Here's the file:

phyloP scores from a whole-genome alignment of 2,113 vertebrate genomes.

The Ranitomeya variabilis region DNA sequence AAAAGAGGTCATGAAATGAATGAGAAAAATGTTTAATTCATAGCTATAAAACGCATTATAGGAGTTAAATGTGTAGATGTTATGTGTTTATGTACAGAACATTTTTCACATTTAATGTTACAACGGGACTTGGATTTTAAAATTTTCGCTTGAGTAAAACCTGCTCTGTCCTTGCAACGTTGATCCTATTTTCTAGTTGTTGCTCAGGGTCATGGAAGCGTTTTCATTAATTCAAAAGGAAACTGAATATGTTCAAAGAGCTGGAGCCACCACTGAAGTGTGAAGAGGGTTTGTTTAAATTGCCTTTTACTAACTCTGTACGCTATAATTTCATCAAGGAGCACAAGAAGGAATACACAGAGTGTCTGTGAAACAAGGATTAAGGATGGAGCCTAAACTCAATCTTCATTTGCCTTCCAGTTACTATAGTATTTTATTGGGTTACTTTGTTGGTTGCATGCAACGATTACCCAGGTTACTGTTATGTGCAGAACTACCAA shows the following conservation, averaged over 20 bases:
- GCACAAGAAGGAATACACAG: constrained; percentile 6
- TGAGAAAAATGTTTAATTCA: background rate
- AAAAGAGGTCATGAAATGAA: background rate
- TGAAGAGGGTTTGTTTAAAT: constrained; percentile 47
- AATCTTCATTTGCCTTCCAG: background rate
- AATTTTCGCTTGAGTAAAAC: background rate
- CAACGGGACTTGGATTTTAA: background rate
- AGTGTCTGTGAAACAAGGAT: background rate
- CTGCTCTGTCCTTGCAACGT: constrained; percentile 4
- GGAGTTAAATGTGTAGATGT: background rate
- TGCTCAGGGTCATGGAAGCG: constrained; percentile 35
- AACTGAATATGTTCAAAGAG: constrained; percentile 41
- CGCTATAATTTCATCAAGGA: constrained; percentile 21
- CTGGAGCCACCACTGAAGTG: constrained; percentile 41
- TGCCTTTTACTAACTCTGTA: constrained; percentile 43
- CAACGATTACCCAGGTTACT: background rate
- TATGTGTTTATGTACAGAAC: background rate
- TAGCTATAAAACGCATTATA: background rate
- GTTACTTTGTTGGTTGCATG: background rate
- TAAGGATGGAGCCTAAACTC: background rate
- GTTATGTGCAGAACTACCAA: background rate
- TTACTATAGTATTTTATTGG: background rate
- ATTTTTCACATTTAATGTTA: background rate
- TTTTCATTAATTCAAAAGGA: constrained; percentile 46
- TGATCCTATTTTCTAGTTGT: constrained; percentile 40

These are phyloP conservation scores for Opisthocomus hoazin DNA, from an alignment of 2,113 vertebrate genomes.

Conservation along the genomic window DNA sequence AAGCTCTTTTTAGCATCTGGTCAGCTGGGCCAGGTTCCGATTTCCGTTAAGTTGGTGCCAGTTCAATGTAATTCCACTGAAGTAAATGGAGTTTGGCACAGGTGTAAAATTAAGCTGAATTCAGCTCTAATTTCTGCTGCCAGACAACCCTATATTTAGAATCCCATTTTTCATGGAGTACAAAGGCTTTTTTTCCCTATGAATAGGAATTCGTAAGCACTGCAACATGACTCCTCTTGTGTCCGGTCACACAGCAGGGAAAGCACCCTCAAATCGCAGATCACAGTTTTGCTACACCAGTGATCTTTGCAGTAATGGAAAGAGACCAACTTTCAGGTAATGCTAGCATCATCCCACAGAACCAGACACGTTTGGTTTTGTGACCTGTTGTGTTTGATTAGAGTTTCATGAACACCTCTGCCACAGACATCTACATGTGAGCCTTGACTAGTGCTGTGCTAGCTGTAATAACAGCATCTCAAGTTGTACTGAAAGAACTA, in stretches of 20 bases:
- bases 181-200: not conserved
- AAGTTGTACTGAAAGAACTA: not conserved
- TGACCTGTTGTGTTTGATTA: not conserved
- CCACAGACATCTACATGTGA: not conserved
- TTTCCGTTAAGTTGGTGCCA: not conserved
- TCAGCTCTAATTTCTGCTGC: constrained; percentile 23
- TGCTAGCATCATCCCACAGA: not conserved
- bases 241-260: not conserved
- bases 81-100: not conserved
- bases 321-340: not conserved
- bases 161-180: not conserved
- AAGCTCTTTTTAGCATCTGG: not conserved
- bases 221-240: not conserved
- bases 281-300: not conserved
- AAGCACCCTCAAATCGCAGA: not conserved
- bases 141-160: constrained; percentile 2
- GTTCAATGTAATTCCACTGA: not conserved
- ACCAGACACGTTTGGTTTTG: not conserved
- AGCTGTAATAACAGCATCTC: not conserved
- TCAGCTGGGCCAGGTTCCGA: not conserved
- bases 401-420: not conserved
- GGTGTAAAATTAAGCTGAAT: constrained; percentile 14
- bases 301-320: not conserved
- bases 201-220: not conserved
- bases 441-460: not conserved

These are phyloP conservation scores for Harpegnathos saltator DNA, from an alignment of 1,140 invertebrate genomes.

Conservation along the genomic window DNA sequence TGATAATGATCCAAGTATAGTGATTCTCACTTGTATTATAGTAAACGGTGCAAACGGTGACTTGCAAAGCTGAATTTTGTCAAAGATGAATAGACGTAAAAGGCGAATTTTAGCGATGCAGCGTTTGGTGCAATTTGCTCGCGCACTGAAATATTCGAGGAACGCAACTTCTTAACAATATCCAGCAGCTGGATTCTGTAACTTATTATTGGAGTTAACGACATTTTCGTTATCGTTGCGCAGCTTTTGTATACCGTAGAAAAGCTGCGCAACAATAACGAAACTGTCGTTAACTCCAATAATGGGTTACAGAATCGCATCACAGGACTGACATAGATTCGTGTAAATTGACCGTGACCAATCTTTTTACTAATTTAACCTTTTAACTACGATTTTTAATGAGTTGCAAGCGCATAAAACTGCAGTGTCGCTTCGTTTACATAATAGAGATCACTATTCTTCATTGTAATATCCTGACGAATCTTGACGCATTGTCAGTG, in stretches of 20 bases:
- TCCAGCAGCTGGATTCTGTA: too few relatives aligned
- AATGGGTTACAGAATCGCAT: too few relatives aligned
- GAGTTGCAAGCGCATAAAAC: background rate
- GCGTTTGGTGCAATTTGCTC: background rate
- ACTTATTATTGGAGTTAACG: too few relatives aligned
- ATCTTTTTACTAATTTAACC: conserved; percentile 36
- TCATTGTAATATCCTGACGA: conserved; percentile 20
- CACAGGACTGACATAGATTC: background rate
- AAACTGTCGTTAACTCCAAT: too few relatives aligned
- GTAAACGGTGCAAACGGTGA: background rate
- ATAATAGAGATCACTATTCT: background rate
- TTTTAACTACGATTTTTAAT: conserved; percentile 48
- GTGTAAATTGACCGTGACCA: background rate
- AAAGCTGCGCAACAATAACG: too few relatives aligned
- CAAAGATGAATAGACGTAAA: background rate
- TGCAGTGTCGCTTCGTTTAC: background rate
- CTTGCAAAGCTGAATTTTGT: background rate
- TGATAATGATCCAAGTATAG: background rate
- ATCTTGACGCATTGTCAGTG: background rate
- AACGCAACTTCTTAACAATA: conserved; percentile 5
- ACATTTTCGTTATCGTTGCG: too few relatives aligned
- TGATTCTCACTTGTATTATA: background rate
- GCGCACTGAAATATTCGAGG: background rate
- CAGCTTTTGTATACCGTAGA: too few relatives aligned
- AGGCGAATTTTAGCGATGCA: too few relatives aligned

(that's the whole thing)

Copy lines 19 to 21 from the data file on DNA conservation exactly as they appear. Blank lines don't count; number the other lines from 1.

- TATGTGTTTATGTACAGAAC: background rate
- TAGCTATAAAACGCATTATA: background rate
- GTTACTTTGTTGGTTGCATG: background rate